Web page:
rising food prices, inequitable access to health services or higher exposure to climate hotspots, the most vulnerable people are being made even more vulnerable.Be it through
Following a historic replenishment of $93 billion, including contributions from 52 high- and middle-income countries, IDA20 is well-suited to help countries address such compound challenges. And at a time when global solidarity has become critical to solving concurrent crises, IDA is a prime example of such commitment to support countries pursue durable recovery.
It was specifically designed to tackle crises. Its overarching theme speaks for itself – Building Back Better from the Crisis: Towards a Green, Resilient, and Inclusive Future. So here are five ways in which IDA20 is fundamentally geared to help countries facing the challenges of today develop and deliver effective, time-tested solutions.
The twentieth replenishment framework is underpinned by a prioritization of human capital investments—investments in people, their health, their education—which feed into a country’s overall economic health and resilience. IDA20 is inclusive and intentional about leaving no one behind: women, children, people with disabilities, and people living in areas affected by fragility and conflict.
Through this package, IDA will deepen support to countries and their systems to better prepare for and respond to future crises--including pandemics, financial shocks, and natural hazards. IDA20 will also invest in stronger and more resilient food systems by supporting agriculture and helping families cushion the effects of higher food prices.
IDA20 will prioritize tackling climate change, including by aligning operations with the Paris Agreement. By increasing climate co-benefits, and with high targets for green financing and ecosystem services, it will help countries to adapt to rising climate impacts and preserve biodiversity.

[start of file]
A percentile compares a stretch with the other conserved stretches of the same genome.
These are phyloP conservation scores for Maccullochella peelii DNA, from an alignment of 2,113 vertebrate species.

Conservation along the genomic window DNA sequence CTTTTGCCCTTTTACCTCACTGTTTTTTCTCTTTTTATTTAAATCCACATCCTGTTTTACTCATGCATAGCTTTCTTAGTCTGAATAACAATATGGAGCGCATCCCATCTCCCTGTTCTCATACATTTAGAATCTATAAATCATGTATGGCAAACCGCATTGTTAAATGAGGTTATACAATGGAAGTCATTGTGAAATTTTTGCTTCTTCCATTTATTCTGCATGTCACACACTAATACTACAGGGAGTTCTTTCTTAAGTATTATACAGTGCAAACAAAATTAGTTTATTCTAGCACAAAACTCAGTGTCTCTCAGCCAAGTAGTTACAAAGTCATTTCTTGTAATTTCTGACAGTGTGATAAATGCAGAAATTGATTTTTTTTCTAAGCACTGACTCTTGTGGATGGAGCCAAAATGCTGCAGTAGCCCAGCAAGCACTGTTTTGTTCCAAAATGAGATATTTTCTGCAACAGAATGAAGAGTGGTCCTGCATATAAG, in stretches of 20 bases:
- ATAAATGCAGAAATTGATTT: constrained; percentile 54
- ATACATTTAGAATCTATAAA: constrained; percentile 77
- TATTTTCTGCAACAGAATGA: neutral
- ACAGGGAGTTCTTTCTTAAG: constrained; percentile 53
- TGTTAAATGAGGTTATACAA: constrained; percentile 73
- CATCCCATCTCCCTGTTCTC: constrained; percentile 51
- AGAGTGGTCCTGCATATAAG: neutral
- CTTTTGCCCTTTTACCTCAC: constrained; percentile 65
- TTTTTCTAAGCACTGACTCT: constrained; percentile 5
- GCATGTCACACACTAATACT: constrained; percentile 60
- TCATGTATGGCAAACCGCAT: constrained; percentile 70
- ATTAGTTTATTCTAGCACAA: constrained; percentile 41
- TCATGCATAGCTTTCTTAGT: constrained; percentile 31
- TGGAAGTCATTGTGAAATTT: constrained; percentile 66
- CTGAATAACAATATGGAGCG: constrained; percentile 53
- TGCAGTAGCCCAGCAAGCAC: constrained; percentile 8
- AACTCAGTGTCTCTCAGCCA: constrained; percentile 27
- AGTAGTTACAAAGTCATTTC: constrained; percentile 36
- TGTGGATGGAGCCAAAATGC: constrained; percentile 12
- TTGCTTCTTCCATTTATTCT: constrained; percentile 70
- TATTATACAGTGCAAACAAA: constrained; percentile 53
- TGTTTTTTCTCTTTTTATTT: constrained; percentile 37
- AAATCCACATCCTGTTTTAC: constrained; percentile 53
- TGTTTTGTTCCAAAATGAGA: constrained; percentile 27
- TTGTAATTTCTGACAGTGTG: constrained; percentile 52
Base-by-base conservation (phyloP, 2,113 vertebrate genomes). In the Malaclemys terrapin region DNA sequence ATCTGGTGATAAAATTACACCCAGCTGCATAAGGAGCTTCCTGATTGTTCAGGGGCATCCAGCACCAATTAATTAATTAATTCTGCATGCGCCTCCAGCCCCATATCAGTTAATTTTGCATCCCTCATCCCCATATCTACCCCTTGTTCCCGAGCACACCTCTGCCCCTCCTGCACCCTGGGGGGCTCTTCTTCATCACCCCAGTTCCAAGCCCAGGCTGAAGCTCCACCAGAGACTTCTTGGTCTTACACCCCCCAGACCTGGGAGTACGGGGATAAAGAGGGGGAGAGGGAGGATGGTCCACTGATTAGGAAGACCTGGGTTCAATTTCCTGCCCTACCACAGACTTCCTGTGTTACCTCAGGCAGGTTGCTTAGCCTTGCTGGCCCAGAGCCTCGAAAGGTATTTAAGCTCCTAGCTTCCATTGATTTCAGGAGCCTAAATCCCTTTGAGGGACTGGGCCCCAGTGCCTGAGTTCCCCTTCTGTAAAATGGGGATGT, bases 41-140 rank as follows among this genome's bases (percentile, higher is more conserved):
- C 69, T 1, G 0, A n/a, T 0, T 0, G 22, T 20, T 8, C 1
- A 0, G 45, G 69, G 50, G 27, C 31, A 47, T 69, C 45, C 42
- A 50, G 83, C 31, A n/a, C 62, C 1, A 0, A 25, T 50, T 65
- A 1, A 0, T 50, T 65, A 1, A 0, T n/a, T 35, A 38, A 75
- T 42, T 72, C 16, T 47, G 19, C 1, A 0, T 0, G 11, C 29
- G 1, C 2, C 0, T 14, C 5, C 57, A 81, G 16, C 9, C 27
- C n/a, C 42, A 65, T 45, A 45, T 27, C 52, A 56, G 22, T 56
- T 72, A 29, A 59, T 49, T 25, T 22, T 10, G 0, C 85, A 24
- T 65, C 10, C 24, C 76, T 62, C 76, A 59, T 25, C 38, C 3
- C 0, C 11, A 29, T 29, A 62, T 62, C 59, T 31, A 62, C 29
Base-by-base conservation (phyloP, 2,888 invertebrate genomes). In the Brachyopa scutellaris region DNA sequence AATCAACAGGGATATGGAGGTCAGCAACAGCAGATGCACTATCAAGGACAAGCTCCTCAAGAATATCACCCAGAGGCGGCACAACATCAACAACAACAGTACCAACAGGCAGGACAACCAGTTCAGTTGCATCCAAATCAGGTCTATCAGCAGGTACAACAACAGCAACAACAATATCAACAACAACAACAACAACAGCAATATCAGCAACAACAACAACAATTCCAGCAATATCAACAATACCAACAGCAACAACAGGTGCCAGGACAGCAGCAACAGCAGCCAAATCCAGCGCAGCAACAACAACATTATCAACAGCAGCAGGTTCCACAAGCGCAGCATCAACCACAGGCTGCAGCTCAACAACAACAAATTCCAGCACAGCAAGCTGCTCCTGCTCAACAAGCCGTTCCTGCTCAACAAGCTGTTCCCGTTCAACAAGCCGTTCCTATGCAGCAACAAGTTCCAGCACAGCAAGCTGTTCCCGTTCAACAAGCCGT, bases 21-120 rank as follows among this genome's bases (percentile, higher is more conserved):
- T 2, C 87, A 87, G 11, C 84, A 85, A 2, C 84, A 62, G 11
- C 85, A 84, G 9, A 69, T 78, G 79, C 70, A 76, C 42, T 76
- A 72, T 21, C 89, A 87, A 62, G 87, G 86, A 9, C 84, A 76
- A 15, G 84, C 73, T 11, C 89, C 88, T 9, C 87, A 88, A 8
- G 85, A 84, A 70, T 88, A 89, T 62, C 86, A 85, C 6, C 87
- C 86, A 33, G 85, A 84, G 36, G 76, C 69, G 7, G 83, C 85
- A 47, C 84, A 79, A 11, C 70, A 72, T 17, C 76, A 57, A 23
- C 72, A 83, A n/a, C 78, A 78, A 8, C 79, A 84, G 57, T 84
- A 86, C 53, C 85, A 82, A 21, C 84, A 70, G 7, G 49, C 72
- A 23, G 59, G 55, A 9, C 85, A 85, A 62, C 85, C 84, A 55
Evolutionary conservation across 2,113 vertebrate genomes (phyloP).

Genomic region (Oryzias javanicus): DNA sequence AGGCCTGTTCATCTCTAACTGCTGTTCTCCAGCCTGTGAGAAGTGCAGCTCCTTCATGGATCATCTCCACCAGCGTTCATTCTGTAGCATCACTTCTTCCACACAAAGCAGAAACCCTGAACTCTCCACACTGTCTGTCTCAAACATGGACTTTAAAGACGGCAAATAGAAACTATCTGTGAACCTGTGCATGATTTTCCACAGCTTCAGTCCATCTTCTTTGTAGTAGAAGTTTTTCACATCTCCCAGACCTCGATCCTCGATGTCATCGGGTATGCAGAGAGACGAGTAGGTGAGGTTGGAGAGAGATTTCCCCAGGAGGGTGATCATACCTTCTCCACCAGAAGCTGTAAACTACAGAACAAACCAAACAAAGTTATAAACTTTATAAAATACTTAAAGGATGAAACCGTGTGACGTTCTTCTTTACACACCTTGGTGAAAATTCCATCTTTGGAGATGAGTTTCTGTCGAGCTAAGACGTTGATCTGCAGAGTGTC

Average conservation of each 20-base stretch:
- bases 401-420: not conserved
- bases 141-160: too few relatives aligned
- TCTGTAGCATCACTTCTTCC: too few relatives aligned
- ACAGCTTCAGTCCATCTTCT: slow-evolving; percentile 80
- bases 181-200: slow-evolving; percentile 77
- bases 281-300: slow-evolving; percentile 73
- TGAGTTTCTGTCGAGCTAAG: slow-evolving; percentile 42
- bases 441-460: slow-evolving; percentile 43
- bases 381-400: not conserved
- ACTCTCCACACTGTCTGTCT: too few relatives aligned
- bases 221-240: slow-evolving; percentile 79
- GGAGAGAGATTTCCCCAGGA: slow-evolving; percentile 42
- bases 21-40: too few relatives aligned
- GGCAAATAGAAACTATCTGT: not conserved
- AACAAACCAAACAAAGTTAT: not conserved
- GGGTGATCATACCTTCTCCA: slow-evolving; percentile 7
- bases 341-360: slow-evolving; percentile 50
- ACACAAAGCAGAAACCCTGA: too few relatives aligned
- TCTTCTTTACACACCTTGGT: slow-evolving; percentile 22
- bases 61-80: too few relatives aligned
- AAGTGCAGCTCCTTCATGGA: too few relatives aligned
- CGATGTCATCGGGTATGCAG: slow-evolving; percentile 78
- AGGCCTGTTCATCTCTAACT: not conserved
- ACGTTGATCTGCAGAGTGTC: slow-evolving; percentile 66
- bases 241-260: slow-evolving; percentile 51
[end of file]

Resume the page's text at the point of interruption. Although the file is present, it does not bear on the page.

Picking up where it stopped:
For example, the Window for Host Communities and Refugees helps eligible host countries create meaningful longer-term development opportunities for refugees and host populations. Similarly, the Fragility, Conflict and Violence (FCV) Envelope provides financing to countries facing acute FCV risks.
The Sustainable Development Finance Policy drives the plan. The policy aims to incentivize countries to move toward transparent and sustainable financing, and to further enhance coordination between IDA and other creditors in support of the countries’ reform efforts. The policy helps address debt management, fiscal sustainability, and debt transparency challenges systematically and proactively over a medium- to long-term horizon.
Equipped with this highly tailored package, IDA will finance projects designed to deepen support to responding to various crises and drive resilient recovery for the poorest countries, between July 1, 2022, and June 30, 2025.
IDA stands ready to partner with countries as they rebuild their economies and improve livelihoods, while maintaining a sharp focus on long-term development goals. You can follow IDA’s journey of results and impact in the months ahead, using the hashtag #IDAworks.
Join the Conversation